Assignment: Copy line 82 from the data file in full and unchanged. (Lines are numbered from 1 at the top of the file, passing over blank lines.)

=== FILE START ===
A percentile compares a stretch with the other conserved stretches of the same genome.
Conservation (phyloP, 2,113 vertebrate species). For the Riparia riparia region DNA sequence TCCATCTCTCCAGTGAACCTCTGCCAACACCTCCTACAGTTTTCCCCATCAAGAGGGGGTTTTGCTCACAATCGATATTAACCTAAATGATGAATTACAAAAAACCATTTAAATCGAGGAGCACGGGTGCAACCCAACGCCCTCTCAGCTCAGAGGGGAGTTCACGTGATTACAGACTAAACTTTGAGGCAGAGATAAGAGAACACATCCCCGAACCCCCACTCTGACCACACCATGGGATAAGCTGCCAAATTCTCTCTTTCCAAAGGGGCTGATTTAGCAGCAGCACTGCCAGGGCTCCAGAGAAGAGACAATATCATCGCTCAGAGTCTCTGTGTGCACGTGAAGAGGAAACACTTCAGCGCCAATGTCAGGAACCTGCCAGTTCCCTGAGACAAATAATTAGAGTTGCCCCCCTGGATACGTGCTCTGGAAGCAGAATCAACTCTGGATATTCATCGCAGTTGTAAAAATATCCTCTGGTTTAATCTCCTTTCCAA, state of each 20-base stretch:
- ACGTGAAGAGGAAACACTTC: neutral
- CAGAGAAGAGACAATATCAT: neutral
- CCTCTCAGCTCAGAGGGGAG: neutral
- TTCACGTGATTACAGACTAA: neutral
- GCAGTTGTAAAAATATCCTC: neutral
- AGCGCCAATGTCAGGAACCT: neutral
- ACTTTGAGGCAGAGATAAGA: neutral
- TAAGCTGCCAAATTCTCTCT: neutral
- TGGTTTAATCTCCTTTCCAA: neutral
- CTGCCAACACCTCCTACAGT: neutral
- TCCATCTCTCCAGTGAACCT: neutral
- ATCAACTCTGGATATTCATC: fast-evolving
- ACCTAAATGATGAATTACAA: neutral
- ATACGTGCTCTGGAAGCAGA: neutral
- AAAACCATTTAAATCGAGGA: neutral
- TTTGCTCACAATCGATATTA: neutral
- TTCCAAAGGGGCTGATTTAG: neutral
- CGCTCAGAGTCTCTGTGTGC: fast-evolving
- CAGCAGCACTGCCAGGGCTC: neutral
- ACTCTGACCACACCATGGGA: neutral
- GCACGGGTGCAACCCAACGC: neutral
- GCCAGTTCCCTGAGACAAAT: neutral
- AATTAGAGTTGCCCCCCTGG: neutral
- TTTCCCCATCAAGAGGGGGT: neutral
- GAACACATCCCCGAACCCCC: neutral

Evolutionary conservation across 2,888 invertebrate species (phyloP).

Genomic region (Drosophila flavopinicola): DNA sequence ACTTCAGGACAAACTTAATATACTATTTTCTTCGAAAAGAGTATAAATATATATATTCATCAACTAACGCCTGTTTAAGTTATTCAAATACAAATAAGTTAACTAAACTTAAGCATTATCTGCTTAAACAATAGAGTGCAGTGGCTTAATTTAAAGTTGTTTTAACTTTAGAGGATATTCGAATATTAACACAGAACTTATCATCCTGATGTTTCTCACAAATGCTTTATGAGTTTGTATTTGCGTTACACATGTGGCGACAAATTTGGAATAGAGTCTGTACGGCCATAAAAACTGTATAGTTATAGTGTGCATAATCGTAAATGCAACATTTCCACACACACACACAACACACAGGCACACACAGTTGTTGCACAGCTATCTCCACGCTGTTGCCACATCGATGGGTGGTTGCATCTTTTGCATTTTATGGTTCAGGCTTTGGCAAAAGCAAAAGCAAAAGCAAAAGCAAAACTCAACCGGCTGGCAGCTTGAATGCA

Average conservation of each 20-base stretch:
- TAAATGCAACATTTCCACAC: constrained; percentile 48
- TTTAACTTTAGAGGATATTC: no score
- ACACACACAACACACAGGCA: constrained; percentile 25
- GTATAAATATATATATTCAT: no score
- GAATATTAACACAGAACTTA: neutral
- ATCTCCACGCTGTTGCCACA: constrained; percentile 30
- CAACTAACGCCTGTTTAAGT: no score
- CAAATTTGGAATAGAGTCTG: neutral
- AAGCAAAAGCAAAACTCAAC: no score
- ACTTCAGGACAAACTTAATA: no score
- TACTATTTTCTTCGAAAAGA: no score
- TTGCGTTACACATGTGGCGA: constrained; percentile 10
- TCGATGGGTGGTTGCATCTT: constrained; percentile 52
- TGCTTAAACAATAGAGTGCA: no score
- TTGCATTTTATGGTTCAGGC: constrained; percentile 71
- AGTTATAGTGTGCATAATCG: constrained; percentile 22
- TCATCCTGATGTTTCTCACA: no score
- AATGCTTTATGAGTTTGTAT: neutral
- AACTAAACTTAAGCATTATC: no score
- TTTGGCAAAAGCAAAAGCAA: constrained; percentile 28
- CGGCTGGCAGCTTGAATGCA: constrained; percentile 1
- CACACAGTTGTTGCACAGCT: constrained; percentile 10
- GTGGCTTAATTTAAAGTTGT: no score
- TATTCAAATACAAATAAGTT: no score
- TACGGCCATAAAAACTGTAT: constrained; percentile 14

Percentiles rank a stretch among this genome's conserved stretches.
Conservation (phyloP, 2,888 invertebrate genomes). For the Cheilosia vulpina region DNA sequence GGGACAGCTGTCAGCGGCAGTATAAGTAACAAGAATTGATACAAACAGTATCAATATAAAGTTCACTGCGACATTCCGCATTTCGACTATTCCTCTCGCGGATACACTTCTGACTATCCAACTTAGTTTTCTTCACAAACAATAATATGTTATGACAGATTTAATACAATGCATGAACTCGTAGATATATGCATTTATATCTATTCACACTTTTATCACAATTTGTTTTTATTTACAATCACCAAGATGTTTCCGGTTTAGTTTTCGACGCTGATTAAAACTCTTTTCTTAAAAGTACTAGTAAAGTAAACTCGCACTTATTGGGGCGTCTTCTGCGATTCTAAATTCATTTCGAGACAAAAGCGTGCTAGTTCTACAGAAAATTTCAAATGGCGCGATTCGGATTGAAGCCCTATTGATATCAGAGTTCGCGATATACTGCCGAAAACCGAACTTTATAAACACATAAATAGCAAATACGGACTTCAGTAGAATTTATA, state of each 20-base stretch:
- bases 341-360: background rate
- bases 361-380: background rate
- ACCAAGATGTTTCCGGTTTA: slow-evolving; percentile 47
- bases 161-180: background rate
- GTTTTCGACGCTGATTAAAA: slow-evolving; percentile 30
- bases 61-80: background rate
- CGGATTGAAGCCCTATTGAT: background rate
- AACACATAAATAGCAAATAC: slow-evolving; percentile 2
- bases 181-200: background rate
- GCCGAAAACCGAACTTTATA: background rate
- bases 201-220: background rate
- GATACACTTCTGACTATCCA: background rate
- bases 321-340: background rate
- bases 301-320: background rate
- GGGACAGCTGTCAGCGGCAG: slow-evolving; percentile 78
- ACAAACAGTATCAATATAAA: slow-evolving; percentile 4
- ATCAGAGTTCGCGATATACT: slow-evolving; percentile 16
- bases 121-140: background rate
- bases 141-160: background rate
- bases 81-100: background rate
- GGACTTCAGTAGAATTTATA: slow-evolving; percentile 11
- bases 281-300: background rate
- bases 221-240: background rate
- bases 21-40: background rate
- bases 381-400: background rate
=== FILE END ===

- bases 381-400: background rate